Saturday, February 13, 2016

Tubs of Trash

Tubs of trash:  cans, glass bottles, plastics, paper and more nestled in bins that are stacked in the back of the Jeep with no place to go!  Our recycling center  has announced that they will no long accept our tub of mixed product that is typical of single stream. Rather, they will concentrate on paper, buying aluminum and other metals that are more profitable.  You can still drop off paint, TVs and appliances for a charge.

So no matter how hard you try to keep the environment clean, it always boils down to money.  They were not making enough on single stream.  

This means we will try and take our tubs to the next town, if they will allow us to use their facility.  It also means we now have to sort everything which would not be bad if we had only a single tub but we are taking at least three large tubs.   If this center won't let us in, we'll have to think of another plan.

We stopped our trash pickup long ago since we recycled about 90% of our trash.  We burned paper (kleenex, paper towels, food packaging) in the incinerator which left us to deal with jar lids and light bulbs.  Why they make us purchase these special handing light bulbs without recycling areas, I have no clue.  They just end up in the trash.

I suppose we will have to talk to the trash man and see about getting service again. This means hauling our trash down to the main road and the empty cans back up the hill that night.  If you put plastic bags down there the strays and woodland animals tear it up, 
unless you keep any food product out.  That is a thought.

So, as well meaning as we have been, we may need to change our approach.
It's a shame.


Sunnybrook Farm said...

What with the world on the edge or in recession now, the demand for commodities that new things are made of such as steel, aluminum and even copper has dropped drastically. There just isn't much demand for new material much less recycled and I suspect that many recycling companies will close once government money goes away. It will recover in some form but it would be wiser not to use some of the throw-away materials in the first place.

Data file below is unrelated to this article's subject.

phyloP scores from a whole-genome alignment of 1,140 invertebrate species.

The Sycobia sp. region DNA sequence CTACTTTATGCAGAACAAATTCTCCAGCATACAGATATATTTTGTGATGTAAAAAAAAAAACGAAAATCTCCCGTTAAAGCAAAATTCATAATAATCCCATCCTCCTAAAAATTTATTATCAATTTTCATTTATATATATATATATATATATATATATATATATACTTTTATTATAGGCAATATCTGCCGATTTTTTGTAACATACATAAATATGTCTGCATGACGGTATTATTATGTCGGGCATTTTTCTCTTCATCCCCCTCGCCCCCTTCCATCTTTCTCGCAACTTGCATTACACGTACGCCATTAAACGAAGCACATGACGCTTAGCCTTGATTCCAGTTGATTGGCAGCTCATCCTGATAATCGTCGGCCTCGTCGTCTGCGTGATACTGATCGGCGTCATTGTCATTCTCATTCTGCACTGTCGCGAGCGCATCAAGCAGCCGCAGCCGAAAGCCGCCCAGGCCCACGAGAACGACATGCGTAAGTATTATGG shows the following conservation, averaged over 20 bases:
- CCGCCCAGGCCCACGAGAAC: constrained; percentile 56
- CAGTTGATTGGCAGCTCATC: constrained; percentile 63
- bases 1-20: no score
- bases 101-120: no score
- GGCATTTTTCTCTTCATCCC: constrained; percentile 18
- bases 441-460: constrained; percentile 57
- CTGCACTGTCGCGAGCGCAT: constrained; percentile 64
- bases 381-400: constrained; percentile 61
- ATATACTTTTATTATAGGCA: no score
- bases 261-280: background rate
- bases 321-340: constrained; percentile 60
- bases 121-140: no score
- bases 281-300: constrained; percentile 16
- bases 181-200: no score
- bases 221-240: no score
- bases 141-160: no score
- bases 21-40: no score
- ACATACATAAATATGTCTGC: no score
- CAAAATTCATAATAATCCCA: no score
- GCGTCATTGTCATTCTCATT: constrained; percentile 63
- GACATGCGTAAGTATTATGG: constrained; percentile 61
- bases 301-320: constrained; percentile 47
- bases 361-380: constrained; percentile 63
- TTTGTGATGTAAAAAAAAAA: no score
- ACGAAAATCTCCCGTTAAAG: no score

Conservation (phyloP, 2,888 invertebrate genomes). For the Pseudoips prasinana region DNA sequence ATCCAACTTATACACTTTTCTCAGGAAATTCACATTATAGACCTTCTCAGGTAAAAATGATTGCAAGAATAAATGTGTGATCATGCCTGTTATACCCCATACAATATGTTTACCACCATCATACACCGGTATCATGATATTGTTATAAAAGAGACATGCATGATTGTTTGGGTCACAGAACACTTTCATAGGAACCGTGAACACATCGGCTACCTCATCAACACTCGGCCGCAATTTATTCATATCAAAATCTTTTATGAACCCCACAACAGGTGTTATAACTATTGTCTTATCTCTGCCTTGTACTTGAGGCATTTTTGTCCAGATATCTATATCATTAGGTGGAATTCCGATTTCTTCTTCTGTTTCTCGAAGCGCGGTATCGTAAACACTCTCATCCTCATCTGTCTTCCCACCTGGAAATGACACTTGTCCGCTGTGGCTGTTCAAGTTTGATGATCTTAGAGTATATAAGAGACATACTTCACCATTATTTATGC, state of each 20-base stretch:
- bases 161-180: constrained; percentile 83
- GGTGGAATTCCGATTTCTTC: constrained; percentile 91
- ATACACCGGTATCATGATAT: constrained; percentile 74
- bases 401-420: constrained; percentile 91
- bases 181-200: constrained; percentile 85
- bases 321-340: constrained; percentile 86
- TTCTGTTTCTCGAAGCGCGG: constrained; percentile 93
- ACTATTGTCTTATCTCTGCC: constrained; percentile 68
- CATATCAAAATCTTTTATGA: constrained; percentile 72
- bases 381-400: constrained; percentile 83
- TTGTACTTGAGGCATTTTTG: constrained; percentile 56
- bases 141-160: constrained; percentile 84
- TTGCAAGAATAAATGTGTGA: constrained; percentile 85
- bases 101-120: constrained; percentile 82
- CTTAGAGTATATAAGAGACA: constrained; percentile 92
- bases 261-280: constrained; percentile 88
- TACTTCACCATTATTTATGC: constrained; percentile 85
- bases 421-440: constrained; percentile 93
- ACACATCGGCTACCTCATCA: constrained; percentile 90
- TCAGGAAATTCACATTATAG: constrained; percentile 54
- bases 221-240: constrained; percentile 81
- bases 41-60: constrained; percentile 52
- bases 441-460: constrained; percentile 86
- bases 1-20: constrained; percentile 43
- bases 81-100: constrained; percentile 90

Gorges Smythe said...

I wouldn't have pick-up if it wasn't for my wife. I'd compost anything I could (most paper and food items), sell what I could (aluminum cans, scrap metal), Recycle anything that I could find drop-off points for), and put the rest in little Walmart bags and put a couple in the trash at gas stations when I fill up, or trash cans outside of stores.


Well, that is sad! I hope you find somewhere that will do it. We have been recycling for umpteen years and then one day someone told Chuck they don't really recycle this stuff you know. Talk about angry, think of the time and effort not to mention storing the mess! We changed centers and can only hope they truly do recycle. Sorry for ya'll's problem.

Kathy Felsted Usher said...

We have a tentative plan. The church in Pacific, MO wants aluminum and paper for fundraising, they will recycle it so we'll pack it up and drive there, it is about 10 miles but on our way to and from work. Then we can still burn the paper that we can't recycle (kleenex and food packaging) which leaves us glass and tin cans. We can store up the glass and go to the recycling center (30 miles one way) on occasion, they will take the tin too. I really don't want to drive our trash to a pick up location to have it go to landfill. The jar lids I do cheat on= I give them and lightbulbs to my daughter and she throws them away for me. It's minor.

Powell River Books said...

We have mixed recycling at our condo in the States and a dumpster for garbage, easy peasy. But in Canada we have to sort our recycling and take it to a recycling center since we don't get curb pickup like houses get. It's a bit tricky to sort and haul, but we don't generate a lot of plastic, cans and glass, and like you we burn our paper trash at the cabin. And then we got to the recycling depot when it should have been open and wasn't (no sign or explanation). Then we had to drive around with the stuff in the back of the truck until we could get back to the depot on a second trip. Like you said, they just don't want to make it easy. - Margy

Manny said...

Wow, I ought to be grateful that New York City still collects recyclables and that we don't have to pay to dispose of items. Well, I guess it's covered in our taxes. I'm surprised they will no longer take plastic. Don't they get money from plastic recycling?

Catawissa Gazetteer said...

It's just a wild guess Manny, but I'll bet that with the cost of oil as low as it is it's probably cheaper to make new plastic than it is to recycle it.